Thieves snatch smartphones from people's hands on public transit

Erika Aguilar/KPCC

LA Kings fans flooded cell phone transmitters Monday night in downtown Los Angeles sending messages about the Kings Stanley Cup victory.

You’re waiting for the bus or the train and maybe you've got 15 minutes to kill. So you whip out your iPhone or Andriod and check Facebook, scroll through your Twitter feed or text a friend you’ve been meaning to catch up with.

We all do it - but to an opportunistic thief, it’s as if we’re waving a couple of hundred-dollar bills in his face.

More and more people are snatching up cell phones, iPads, laptops and other electronic gadgets on Metro buses and trains, turn around and sell it,” said Lt. Matthew Rodriguez with the Sheriff's Department Transit Services Bureau North.

In a Metro blog post, the agency writes, “Trains appear to be the preferred venues for cell phone thefts, perhaps because trains can hold more passengers and buses are manned by bus drivers whose presence may deter some thieves.”

"They snatch them as the doors are closing and the train is moving on away from the station," said Metro rider Jeffrey Linneman. He said he's seen this happen to a woman at the Wilshire/Vermont Red Line station.

Linneman said he once dozed off while riding the Blue Line station about four months ago with his wallet exposed from his backpack but woke up when he felt a man digging into it.

“He just smiled at me and said something like, ‘I saw you sleeping,’” Linneman said.

That’s what cops call opportunity crimes. It seems to happen often on Metro’s Blue and Green light rail lines, Lt. Rodriguez said. He added that more than half the reports of stolen electronic devices and jewelry this year have occurred on those two rail lines.

“I’ve seen everything on the Blue Line,” said Metro rider L.P. Simmons, who often rides the train from Long Beach. Simmons said people have tried to sell him drugs, DVDs, casino chips, candy, water, jewelry and even sex. He'd like to see more of a police presence on board, but Simmons said riders also have to be diligent.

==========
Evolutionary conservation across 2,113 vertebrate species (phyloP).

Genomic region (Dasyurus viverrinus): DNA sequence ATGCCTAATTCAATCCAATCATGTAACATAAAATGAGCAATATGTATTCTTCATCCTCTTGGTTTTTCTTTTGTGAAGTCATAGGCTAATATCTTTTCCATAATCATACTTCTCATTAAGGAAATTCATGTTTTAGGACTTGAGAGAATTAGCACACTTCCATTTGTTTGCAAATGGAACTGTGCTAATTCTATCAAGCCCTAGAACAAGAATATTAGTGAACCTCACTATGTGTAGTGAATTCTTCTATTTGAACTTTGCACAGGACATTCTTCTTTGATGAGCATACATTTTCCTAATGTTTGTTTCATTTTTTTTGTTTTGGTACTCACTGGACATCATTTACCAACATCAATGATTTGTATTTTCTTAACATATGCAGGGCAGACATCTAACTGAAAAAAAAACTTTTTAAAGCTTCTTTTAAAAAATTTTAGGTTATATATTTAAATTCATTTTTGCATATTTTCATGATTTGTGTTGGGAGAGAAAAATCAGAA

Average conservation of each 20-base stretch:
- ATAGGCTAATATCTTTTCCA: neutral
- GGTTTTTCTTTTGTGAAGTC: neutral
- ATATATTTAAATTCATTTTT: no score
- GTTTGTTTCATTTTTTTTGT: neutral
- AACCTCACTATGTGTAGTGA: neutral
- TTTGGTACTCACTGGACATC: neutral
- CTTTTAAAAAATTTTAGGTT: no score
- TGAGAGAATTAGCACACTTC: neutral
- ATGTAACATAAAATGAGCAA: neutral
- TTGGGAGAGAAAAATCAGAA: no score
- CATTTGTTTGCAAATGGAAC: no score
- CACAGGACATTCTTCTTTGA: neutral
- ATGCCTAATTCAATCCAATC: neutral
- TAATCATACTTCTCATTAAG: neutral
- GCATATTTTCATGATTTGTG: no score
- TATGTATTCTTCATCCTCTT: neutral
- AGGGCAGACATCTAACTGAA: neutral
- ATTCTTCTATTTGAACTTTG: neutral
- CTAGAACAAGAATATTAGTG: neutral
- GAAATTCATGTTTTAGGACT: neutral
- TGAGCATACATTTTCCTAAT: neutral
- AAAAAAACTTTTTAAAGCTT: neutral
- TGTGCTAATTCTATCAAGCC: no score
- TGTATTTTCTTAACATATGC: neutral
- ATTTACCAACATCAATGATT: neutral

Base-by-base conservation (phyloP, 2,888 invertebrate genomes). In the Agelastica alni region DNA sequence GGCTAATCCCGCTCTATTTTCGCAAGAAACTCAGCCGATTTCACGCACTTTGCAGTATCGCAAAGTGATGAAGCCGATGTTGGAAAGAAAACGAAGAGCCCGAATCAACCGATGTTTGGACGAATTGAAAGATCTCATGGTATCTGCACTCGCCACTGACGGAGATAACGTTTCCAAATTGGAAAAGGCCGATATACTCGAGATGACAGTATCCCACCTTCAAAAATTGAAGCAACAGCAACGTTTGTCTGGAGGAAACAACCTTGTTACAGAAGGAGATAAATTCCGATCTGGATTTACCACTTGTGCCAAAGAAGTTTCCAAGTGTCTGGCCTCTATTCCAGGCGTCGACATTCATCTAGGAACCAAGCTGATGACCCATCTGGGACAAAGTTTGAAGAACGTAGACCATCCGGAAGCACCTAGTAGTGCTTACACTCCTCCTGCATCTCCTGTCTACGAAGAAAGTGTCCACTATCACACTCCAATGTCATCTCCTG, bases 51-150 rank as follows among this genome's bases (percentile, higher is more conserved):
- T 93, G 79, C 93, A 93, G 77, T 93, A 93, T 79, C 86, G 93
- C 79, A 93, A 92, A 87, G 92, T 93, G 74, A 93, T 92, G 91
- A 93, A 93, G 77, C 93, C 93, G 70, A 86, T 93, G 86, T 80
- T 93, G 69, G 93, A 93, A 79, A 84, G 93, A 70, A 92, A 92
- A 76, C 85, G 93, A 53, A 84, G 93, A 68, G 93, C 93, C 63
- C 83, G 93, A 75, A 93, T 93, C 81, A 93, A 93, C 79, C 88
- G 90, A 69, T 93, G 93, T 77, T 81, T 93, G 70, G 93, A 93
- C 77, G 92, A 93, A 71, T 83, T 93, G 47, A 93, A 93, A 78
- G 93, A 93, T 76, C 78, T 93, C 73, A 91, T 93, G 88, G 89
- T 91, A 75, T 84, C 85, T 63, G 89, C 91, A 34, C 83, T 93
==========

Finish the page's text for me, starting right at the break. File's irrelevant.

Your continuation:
“A lot of people won’t report crime. They’ll just turn their heads and be apathetic,” he said.

Rodriguez said authorities are aware of the vendor problem on the Blue Line, and they've been trying to eliminate it. He said the spike in cell phone thefts has prompted them to increase the security presence on the Blue and Green lines.

Authorities say that if you’re not talking on the phone, resist the urge to toy with it and put it away until you're off the bus or train.

There are apps that can help track your stolen or lost cell phone. Most trains and buses have video cameras on board that could record the crime.

Rodriguez said this is a trend that’s happening across the country in places like Chicago and New York City where more than 40 percent of all robberies involve smartphones. In Washington D.C., thieves steal cell phones in 38 percent of all robberies.

Federal legislation announced in April joins four major cell phone providers with the FCC to create a central database to track stolen devices. The first database is supposed to launch by the end of October.

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